On the other hand, some people do pray in “wrong” way. Matthew 6:5 basically states that some people like praying in public (that probably means where people can hear and see you praying, like in church [??] for instance). Instead, the next verse (v.6) instructs us to pray privately (uh, does that mean not to pray at church either?). Likely not. Still, we are told to pray privately. In fact, we are told to go into our “Prayer closet” and pray there (I guess that could mean that someone has a private room in which they normally pray). It goes on to say, “And your Father who sees what is done in secret will reward you.” Does that mean our prayer are to be secrets, or that we should pray secretly?

If that was so, then why would our Lord, Jesus, publically teach the disciples how to pray? In the books of Matthew, verses 9-13, and Luke 11:2-4) He gave them a pattern by which they could pray. Still, I will agree that He did not tell them to pray publically at that time either. I was about to write that Jesus often prayed around His disciples, but then remembered that He would walk away from them to be alone and pray (for example, Luke 22:41). On the other hand, James 5:14 tells the sick to call on the elders of the church to come and anoint them and pray over them. This obviously cannot be done in “secret.” The “secret prayer will not have the intended result, that of comforting the sick person, and them hearing that their sins have been forgiven.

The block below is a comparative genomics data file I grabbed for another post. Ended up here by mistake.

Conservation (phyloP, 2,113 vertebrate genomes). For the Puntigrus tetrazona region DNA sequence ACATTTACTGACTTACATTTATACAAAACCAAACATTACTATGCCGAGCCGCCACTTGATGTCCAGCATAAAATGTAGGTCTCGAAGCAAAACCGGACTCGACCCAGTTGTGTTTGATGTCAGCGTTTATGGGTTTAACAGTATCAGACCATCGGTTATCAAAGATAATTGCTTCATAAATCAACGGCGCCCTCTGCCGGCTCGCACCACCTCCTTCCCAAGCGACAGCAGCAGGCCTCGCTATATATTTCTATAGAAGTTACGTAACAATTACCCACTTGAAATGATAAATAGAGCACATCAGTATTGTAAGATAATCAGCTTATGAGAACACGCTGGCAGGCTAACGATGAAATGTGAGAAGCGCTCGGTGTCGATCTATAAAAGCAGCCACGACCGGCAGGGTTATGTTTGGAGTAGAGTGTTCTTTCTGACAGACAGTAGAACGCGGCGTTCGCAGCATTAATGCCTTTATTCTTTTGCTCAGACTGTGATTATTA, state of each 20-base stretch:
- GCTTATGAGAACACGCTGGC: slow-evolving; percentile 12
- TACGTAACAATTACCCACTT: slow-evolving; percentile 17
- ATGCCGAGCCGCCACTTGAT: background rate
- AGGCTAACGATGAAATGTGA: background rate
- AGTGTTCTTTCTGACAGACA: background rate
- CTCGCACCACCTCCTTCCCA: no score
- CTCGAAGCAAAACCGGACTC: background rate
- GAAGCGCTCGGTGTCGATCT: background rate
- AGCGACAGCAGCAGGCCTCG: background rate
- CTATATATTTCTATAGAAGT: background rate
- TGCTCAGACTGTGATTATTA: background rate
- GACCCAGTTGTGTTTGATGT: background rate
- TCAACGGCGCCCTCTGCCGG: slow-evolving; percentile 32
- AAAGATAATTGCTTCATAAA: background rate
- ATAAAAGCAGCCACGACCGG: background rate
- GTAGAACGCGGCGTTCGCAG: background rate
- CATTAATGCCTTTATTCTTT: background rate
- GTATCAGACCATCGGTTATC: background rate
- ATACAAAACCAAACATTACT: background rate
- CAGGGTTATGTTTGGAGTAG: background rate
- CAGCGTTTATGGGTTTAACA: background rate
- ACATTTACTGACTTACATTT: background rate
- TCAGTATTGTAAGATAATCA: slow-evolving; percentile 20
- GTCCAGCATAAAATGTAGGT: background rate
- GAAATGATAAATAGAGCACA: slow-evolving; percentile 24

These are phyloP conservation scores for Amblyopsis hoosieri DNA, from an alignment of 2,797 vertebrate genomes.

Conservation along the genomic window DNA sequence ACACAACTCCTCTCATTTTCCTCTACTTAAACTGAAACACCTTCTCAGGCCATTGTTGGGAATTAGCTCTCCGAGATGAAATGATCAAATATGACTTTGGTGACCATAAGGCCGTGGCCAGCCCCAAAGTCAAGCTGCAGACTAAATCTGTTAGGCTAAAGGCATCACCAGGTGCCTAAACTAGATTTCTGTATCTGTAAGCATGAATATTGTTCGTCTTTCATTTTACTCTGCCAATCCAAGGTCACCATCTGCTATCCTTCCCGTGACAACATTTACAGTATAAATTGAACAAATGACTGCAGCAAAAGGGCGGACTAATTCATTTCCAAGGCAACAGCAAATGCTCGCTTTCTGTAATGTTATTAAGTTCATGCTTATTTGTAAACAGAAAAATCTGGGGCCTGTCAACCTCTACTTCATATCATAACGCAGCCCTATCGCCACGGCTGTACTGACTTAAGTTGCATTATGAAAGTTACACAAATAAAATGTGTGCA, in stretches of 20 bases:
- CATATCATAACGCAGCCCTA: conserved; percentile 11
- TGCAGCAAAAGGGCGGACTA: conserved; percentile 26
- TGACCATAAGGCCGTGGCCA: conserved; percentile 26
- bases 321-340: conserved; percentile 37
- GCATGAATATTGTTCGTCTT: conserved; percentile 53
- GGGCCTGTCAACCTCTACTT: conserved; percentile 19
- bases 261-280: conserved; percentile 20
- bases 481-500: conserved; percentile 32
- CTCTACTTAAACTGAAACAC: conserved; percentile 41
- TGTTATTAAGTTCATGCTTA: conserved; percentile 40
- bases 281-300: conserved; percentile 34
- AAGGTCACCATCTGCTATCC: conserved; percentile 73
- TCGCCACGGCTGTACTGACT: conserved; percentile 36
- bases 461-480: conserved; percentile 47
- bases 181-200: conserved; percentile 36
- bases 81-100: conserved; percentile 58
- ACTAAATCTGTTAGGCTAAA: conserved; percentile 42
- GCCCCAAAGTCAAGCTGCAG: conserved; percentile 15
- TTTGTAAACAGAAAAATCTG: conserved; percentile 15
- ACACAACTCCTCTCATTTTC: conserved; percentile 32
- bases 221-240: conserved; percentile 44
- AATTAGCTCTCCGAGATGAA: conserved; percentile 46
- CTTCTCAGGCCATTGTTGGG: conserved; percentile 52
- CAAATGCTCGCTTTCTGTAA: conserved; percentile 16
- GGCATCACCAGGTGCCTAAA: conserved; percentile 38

Besides all of the above, there seem to be a couple more “rules.” It seems that the disciples, at least at times, had trouble staying awake during prayer time. In the book of Luke (18:1), our Lord had to get onto the disciples for falling asleep during prayer time. Have you ever fallen asleep during prayer time? I have. Lots of times over my 33 years as a Christian. There were those times when I was praying along just fine, and ran into a block. What I mean by this is sort of like a “writer’s block.” That means that someone is writing a book, or novel, or something like that, and they come to a point where they suddenly cannot think of the next word they need to write. They might be having a problem with where to head the story, what problems to create for the protagonist, or whatever. The point is that they hit a mental wall, a block. I have had many of these in my prayers. I suddenly just stop and try to come up with something else I am supposed to say, but cannot think of anything. Some of those times, I fell asleep thinking of what I was supposed to be saying.